Mount Sanitas Trailhead
Please take a little time to share your ideas to help Boulder ensure an inclusive open space future, with welcoming outreach and volunteer programming, and to help the community preserve and enjoy Boulder’s agricultural lands. Please provide your thoughts by midnight, Dec. 18. Your input will help identify strategies for the Open Space and Mountain Parks (OSMP) Master Plan, which will guide the management of Boulder's open space over the next decade and beyond.
0.5 mile west of 4th Street on Mapleton Avenue.
Please check for Trail & Area Closures.
You are responsible for knowing and complying with all closures and OSMP rules & regulations.
Open Space and Mountain Parks Master Plan
Open Space and Mountain Parks has kicked off a long-term effort to establish a community-supported plan that will guide the management of the community’s open space over the next decade and beyond. Learn more about the OSMP Master Plan.
Parking is available in the Centennial Trailhead on the south side of Mapleton Avenue.
Please keep your car doors locked and your car windows rolled up at all times while leaving your vehicle parked at OSMP trailheads. Also consider leaving important valuables at home or take them with you while visiting open space. To report suspicious activity please call City of Boulder Dispatch 303-441-3333 or Boulder County Dispatch 303-441-4444. For crimes in progress, call 911 immediately.
Sanitas Valley Trail is a wide, graveled trail heading north up the valley between the Hogback Ridge and Mount Sanitas. It affords access to the Dakota Ridge Trail to the east, the Mount Sanitas Trail to the west, the Hawthorne Trail near its northeast terminus, and the East Ridge Trail at its northwest terminus. It is heavily utilized by people walking their dogs.
Mount Sanitas Trail is a moderate to difficult trail which meanders both sides of the ridge leading to the summit of Mount Sanitas. The southern portion of the trail is utilized as an access by climbers to several bouldering areas along the trail. Access points to these bouldering areas are clearly marked and we ask your cooperation that you only boulder in designated areas. This trail also provides beautiful views to both the east and west.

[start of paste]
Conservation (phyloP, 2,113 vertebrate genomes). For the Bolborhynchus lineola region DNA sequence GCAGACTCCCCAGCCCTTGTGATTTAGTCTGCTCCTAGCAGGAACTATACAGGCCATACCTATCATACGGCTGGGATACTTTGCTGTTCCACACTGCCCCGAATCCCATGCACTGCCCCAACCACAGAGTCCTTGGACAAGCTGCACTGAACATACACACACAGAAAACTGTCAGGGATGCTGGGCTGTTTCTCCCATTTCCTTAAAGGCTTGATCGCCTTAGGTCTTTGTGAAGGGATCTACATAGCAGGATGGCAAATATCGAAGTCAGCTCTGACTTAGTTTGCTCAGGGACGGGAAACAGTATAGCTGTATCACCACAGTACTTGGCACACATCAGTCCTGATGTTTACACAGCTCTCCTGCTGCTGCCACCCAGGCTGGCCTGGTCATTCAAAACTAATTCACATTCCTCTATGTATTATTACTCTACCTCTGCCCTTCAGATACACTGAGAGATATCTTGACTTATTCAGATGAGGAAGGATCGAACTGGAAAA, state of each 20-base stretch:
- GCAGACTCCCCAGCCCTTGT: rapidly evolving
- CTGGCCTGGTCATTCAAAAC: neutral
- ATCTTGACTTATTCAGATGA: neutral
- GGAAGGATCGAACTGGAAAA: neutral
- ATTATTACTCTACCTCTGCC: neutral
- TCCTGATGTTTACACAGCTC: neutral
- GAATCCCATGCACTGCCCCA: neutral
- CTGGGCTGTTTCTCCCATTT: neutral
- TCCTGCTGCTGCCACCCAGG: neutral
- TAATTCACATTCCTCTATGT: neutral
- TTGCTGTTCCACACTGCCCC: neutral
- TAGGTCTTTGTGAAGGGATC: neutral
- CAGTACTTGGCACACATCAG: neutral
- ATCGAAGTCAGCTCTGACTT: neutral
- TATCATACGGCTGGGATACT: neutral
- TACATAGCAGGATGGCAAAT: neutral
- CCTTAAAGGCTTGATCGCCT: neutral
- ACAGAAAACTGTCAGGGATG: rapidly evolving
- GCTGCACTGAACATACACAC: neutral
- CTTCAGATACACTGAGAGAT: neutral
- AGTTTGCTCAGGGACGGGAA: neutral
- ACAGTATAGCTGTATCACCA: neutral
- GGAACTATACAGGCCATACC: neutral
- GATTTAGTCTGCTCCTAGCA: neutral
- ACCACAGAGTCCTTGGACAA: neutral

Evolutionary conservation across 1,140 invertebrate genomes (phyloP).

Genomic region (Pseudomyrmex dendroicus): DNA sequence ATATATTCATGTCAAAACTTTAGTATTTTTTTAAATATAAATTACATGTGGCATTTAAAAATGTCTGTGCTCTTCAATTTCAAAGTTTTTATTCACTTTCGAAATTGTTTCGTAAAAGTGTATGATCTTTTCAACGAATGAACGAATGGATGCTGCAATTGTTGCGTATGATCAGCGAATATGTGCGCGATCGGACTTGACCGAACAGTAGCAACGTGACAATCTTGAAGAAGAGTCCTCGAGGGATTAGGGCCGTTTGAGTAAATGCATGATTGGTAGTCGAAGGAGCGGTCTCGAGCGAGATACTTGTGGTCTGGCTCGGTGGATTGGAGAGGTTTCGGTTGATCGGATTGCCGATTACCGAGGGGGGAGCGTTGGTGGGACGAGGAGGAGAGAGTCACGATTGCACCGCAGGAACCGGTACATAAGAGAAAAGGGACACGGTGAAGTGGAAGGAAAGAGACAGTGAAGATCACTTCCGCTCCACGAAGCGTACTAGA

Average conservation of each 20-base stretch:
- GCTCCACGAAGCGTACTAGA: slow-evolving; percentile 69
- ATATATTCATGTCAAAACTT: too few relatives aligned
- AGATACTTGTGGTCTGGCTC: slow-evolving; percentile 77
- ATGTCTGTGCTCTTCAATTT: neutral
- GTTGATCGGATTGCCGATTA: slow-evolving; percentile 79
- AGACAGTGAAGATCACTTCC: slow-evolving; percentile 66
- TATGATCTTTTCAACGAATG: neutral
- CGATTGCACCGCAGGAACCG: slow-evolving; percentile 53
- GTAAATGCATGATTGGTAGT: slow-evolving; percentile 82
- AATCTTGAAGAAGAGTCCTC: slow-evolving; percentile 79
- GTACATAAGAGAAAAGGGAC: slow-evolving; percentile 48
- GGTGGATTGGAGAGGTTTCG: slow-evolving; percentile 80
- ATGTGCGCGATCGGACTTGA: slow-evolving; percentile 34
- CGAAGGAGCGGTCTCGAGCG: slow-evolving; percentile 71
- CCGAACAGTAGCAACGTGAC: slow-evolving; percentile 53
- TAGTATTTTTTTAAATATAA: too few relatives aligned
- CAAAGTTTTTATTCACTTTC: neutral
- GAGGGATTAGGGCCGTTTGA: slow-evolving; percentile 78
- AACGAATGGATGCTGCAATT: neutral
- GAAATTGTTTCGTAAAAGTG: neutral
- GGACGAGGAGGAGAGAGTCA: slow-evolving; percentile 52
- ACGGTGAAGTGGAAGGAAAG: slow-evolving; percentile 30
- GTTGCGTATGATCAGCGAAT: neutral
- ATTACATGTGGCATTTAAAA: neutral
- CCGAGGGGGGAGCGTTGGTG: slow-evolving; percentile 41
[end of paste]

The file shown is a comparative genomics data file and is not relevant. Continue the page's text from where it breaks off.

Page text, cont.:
Dakota Ridge Trail meanders the west side of the Dakota Ridge through ponderosa pine stands. It is heavily utilized by runners. Hawthorne Trail is a steep and difficult trail leading down a narrow gully before leveling to a more moderate incline. Its terminus is at the access just west of Fourth Street on Hawthorne. East Ridge Trail connects the Sanitas Valley Trail to the Mount Sanitas Trail at the north end of the mountain. It is steep and difficult.
Lion's Lair Trail connects Mount Sanitas summit to two different access points on Sunshine Canyon Drive west of the Centennial Trailhead. The trail is not as steep and difficult as the Mount Sanitas Trail.
Centennial Trailhead, which is just west of the Sanitas Trailhead, accesses the Red Rocks Trail and Anemone Hill Trail. Both trails go south from the trailhead. The Red Rocks trail is 0.6 miles and gains 300 vertical feet. The trail climbs to a ridge, then to the fins of the Red Rocks. After it passes a historic marker, the trail ends at Settlers' Park. Anemone Hill Trail climbs 0.4 miles up the hill west of the Red Rocks.
An RTD bus passes very close to this trailhead. Learn about Taking the Bus to OSMP.
Restrooms are available at the Centennial Trailhead.
Three picnic tables and a small pavilion are available. Grills and stoves are prohibited.
No bicycles are allowed in this area.
Learn about bringing your dog to OSMP. All dogs must be leashed in the Trailhead Leash Area. Beyond the trailhead, dog control requirements vary from trail to trail, so carefully watch for dog regulation signs at trailheads and trail intersections. On most OSMP trails in this area, dogs must be on a hand-held leash at all times unless they meet the voice and sight control standard and display a City of Boulder Voice and Sight tag. Dog excrement removal is required by law. A dog station is available to aid in the collection of dog excrement.
Horses are allowed on most trails. On-trail riding is encouraged to protect rare plants and wildlife habitat. Learn more about riding your horse on OSMP.
Mountain lions inhabit this area. Coyotes, foxes, mule deer, and raptors are commonly sighted.
- Named for the sanitarium (health spa) that is now the Mapleton Medical Center.
- Sandstone quarried for original buildings on CU campus.
- Check out the self-guided Cultural Resources History Hike - Hiking in Mt. Sanitas.